Prague: 48 Hours

Prague has to be one of my favourite European cities to date. I visited for 3 days with my boyfriend during our Interrail trip, and it proved to be the perfect place to relax and explore. The city is so picturesque, filled with beautiful architecture.   Every street has something to offer, from restaurants and bars to fantastic viewpoints across the city.


Travel Summary:

Country: Prague, Czech Republic

Nights stayed:  3

Method of transportation: Train

Travel Break Down:

  1. Amsterdam Central (Netherlands)→  Hannover HBF (Germany)  (04h, 18m)
  2. Hannover HBF (Germany)  → Nuremberg HBF (Germany)  (03h, 06 m)
  3. Nuremberg HBF (Germany) → Nuremberg Zob (Germany)  (15 minute walk)
  4. Nuremberg Zob (Germany) → Praha DB Bus (Czech Republic)  (03h, 3m)

Mode of transport to accommodation: Uber (Kc66.72 = £2.32)

Accommodation: Royal Court Hotel 4* – booked through AirBnb

 Overall experience: 9/10

Prague Collage Photo.png

Top Recommendations:

♥ Trdelnik
Trdelník is one of the most common pastries dotted around Prague. Trdelník is made from rolled dough that is wrapped around a stick, then grilled and topped with ice cream (or whipped cream). You can watch Trdelník being made over an open pit fire on the streets of Prague

I wasn’t too sure what to expect – the dough itself wasn’t very sweet but the ice cream inside was rich and creamy.

♥ Wenceslas Square
Wenceslas Square is one of the two main squares in Prague (the Old Town Square being the other). The Square is located at the heart of the New Town (Nové Město), although it was actually laid out in 1348.  Although there is plenty of history and beautiful architecture, the Square is a vibrant area which turns into the nightlife centre in Prague. This is understandable as it is filled with restaurants, bars, clubs and shops.

♥ Grevin Wax Museum
We booked the museum at our hotel as they were offering discounted prices at only 11 euro per person. We visited in the morning at around 11am and nearly had the whole museum to ourselves.  This was really good because we could take our time and read the plaques without having to fight our way to the front.

The only downside was that we hardly knew any of the wax figures, with the exception of the bottom floor where it is based on movie stars.

♥ Old Town Square
The Old Town Square dates back to the 12th century, where its main function was to host Prague’s central marketplace. It took us a few minutes to take in the hundreds of years of history as the Square – definitely one of the most beautiful historical sights of Europe.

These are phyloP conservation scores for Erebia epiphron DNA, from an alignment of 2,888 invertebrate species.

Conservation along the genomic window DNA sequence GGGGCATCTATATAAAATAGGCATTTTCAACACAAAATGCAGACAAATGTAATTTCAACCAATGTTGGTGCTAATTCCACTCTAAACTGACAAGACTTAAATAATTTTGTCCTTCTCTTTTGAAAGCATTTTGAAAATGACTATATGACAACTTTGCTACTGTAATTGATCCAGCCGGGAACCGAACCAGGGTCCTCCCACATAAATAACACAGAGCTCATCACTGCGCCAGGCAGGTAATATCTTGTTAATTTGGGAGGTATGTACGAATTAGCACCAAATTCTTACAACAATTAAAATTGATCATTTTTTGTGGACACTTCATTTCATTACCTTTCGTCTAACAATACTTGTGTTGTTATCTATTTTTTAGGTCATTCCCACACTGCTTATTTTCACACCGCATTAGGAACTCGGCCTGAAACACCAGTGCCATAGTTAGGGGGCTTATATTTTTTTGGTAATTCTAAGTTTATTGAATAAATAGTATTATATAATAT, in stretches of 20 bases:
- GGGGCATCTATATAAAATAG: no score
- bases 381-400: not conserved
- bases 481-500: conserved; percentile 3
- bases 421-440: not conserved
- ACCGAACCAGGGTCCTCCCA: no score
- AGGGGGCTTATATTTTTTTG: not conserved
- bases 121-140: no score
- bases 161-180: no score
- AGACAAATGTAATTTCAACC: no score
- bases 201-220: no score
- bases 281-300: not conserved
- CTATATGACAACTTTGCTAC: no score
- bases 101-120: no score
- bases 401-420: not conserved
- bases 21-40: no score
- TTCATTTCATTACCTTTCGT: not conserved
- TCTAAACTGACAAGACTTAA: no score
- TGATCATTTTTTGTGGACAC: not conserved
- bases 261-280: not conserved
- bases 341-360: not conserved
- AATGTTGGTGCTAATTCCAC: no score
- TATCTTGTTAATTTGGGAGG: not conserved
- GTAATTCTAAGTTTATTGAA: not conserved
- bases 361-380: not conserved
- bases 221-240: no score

To fully appreciate the history and culture of the Old Town Square, we relaxed at one of the market stalls leading to St. Nicholas Church and people watched.

When in the Old Town Square, we had a look inside St. Nicholas Church. The interior was beautiful and I would definitely recommend it.

♥Pařížská street (Paris Street)
Located in Old Town near the Jewish Quarter, Paris Street is home to the famous designer shops in the world. Like the Oxford Street of London, you will find all the best designer names including: Tiffany, Louis Vuitton, Hermes and Prada.

Being on a seriously tight budget (sadly not having £1,000 spare to spend on a bag), obviously no purchases were made. However, Paris Street is still a wonderful place to visit to window shop, and the street is lined with the places to eat, grab a coffee and people watch.

♥ Charles Bridge
If you are like me and love taking photos, you will probably spend way too long on this bridge.  The famous bridge spans across the Vltava river, connecting Old Prague Centre to Mala Strata, and you will never get tired of the views from the Charles Bridge. Crossing the bridge by foot was fun, however it is best viewed from Letna Park.

♥ The Old Town Bridge Tower
Walking through the Charles Bridge can be hectic! With hundreds of people and lots of mini stalls, going up the Old Town Bridge Tower will allow you to get the beautiful view across the bridge towards the Lesser Town and Prague Castle. It is also a great spot for people watching across the bridge.

♥ John Lennon Wall
After crossing the Charles Bridge, you will find the John Lennon Wall located in the picturesque Little Quarter neighbourhood.

Drawing on the wall here is encouraged, however we had nothing to draw with (and neither Ryan and I are talented on the artistic side).

♥ Malá Strana
After visiting the John Lennon Wall, we visited the Malá Strana region. With no itinerary, we simply just walked through the narrow streets are got lost for a while. This side of the river was calmer with a less touristy atmosphere.

♥ Wallenstein Palace
Wallenstein Palace – currently the home of the Senate of the Czech Republic. We actually found this Palace by mistake! On our way to Letna Park we saw various people walking in so we just followed and so glad we did!

The gardens are really peaceful and beautiful, with lots of seats available.